Alas, I similarly don't anticipate much action on the FDA guidance front for biosimilar nomenclature, off-label communication, or social media. Why? Mostly because I'm convinced that the eminently qualified, widely respected Dr. Robert Califf is going to be pushed out as FDA commissioner. Excuse me if this enters the realm of understatement, but Trump appears to enjoy placing his own distinctive personal stamp on most everything he encounters. If Califf goes, so too does the FDA's current mojo — and the possibility that pharma marketers will receive the guidance they so desire anytime soon. Again: alas.
Kevin McCaffrey, senior reporter
The FDA's bad-ad watchdog has issued a historically low amount of enforcement letters this year and last and, due to a number of factors, that trend will likely continue into 2017.
First, criticism from lawmakers and physician groups — coupled with the rise of specialty drugs — could lead to fewer direct-to-consumer ads this year, despite drugmakers increasing their DTC spend by 20% in 2015. With less eyeballs on your ad that means it's less likely someone tipped off the FDA's Office of Prescription Drug Promotion that you forgot to specify the risk information, or played loud brass trumpets during the presentation of risk information, or used a different narrator to downplay a drug's risks entirely.
Second, and this is the optimist in me, maybe pharma is finally getting a handle on how to effectively use social media and digital channels. Gamification programs, integrated marketing campaigns spanning multiple channels, and new technology have raised the bar for pharma marketers.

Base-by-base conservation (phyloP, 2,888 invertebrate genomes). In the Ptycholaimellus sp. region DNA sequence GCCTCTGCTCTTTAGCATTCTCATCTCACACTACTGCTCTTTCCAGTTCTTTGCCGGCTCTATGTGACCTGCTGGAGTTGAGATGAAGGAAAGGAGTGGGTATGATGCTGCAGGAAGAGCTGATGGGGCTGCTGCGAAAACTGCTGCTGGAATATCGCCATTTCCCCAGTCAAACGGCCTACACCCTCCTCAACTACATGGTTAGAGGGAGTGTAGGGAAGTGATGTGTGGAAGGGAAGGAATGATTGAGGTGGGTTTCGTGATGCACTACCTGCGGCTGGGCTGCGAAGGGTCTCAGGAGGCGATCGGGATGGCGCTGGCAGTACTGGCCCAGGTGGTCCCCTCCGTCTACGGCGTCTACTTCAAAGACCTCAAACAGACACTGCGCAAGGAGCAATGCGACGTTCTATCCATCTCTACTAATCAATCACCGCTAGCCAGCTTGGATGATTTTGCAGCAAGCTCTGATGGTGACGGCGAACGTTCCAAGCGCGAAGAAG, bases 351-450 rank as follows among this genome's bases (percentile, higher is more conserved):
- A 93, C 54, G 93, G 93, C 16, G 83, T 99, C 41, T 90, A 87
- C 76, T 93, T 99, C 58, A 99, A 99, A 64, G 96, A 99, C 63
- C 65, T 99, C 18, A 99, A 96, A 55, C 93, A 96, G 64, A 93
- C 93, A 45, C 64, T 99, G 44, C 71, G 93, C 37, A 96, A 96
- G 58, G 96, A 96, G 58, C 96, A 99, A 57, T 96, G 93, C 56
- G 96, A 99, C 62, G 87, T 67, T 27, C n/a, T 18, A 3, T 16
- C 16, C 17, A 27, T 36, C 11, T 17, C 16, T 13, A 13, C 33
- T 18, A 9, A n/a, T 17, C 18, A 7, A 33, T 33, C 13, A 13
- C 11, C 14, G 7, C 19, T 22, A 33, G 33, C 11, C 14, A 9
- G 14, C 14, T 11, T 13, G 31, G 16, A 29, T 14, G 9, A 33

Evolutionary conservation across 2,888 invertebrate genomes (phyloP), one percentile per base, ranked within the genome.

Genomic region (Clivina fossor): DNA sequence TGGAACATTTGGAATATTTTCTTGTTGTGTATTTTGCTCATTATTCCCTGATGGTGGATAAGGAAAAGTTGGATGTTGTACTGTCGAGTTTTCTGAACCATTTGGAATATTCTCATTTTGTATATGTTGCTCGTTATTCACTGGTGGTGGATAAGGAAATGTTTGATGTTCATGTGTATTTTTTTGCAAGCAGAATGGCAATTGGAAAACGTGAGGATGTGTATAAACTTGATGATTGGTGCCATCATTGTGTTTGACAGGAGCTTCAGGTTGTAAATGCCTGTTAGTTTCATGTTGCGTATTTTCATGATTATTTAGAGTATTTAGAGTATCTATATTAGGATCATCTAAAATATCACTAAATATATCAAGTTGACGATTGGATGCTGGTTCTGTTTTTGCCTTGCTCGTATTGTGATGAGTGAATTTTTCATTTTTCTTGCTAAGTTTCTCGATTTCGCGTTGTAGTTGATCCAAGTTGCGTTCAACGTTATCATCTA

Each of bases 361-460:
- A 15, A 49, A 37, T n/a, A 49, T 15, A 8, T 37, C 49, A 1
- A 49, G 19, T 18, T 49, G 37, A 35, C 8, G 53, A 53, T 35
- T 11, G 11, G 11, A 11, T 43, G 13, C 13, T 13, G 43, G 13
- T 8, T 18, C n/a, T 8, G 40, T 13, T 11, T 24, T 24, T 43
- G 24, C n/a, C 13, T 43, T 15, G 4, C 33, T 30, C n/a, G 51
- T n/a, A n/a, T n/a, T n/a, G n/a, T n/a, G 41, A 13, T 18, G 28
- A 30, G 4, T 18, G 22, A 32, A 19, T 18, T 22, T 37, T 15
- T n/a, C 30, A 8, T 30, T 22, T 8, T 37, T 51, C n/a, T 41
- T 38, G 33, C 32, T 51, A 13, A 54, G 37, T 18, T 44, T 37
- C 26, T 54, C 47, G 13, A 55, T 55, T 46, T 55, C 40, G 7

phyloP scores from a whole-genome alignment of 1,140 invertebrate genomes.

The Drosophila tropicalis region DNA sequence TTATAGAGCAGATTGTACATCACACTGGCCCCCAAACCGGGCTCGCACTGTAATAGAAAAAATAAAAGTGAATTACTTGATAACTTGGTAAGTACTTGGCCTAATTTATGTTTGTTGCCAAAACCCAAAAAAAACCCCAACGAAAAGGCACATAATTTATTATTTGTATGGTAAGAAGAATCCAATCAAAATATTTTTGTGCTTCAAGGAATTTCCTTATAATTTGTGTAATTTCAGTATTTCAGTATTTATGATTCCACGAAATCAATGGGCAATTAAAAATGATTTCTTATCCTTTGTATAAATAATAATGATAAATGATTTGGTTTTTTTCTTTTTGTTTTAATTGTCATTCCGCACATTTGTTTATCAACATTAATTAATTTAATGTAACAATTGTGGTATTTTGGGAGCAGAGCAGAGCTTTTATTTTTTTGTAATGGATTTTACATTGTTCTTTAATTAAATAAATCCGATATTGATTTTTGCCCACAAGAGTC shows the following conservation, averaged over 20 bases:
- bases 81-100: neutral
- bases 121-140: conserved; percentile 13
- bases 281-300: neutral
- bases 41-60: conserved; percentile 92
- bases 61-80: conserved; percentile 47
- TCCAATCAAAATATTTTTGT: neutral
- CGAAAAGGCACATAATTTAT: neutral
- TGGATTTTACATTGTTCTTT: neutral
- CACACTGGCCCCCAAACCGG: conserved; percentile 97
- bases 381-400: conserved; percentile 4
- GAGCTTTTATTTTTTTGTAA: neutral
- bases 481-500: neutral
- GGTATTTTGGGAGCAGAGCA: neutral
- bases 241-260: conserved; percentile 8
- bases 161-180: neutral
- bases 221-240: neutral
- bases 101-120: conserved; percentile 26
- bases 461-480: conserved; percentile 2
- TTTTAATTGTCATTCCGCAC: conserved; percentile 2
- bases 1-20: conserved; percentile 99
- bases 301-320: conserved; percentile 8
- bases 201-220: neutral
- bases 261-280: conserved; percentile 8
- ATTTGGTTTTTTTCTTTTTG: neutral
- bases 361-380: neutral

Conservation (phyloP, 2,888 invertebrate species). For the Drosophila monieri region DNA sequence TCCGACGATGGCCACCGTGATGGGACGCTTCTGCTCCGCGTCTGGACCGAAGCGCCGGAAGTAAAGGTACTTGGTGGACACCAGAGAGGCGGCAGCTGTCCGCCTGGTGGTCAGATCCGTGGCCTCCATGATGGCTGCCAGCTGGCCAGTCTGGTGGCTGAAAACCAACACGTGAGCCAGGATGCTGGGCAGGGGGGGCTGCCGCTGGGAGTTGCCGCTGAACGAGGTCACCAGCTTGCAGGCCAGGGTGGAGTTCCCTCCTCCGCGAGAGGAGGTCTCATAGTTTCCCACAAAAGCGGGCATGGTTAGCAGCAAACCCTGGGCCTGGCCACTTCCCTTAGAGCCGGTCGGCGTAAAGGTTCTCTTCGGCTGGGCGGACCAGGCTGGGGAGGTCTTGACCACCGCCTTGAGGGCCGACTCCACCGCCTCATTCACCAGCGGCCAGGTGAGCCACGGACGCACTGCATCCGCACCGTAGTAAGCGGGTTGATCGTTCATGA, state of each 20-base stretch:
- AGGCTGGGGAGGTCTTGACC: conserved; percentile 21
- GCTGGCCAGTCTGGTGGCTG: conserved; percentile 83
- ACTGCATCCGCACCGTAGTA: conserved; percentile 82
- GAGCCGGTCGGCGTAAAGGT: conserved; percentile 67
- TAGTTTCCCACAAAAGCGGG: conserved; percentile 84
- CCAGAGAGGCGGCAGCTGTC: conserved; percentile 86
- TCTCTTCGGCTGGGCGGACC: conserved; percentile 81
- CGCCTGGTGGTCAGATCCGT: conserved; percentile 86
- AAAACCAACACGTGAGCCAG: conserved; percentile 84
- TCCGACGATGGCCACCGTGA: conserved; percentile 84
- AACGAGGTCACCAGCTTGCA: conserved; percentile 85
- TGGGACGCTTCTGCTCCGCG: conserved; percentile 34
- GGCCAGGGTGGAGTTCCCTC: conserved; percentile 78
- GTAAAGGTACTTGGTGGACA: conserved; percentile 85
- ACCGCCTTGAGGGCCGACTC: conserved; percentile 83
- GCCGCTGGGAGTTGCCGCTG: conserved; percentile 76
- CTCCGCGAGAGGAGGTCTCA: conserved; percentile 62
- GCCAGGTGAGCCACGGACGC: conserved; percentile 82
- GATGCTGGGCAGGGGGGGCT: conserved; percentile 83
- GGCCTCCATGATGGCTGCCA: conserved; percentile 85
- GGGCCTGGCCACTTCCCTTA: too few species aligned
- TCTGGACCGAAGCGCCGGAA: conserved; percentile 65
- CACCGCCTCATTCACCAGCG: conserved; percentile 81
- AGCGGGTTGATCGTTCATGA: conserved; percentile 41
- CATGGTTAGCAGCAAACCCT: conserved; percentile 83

Third, enforcement letters have been on a downward slope the past two years. In 2016, OPDP issued 11 letters, up slightly from 9 in 2015 and 2014, and down significantly from 2013 and 2012, when the agency sent 24 and 28 letters, respectively.
Virginia Lau, reporter
Social media — it's no longer a nice-to-have but a must-have for healthcare companies. And social media platforms such as Twitter and Facebook are increasingly looking at the pharma opportunity with designated industry teams that work with healthcare and pharmaceutical companies.
And what we see from the FDA's warning letters is encouraging for industry. In 2016, there were 11 warning and untitled letters issued by the FDA's Office of Prescription Drug Promotion, six of which were related to digital platforms including websites, email, and YouTube. None were related to marketing actions taken on platforms like Instagram, Twitter, or Facebook.
Either the FDA is still at an observation phase or drugmakers are getting better at making the new medium work for them and their compliance teams.
In 2016, companies such as Boehringer Ingelheim, Novo Nordisk, and Pfizer solidified their presence on Twitter, Facebook, and LinkedIn. This year, I expect more companies to delve into Instagram and Snapchat — the former has 300 million active users, while the latter has 150 million active users per day.
Among the healthcare leaders of Instagram are Medtronic and Novartis, each with more than 15,000 followers to date, and there are others like Sanofi that have created a handle on the platform but not yet activated it with posts. Will 2017 be the year? It's hard to tell. Snapchat is still pretty new for the industry, with the exception of cosmetic surgeons using the platform to show operations, but I think that will change this year as drugmakers and healthcare companies look for new ways to connect with patients and other stakeholders.
*Agree? Disagree? Either way, we'd love to hear from you, now and throughout the course of the year.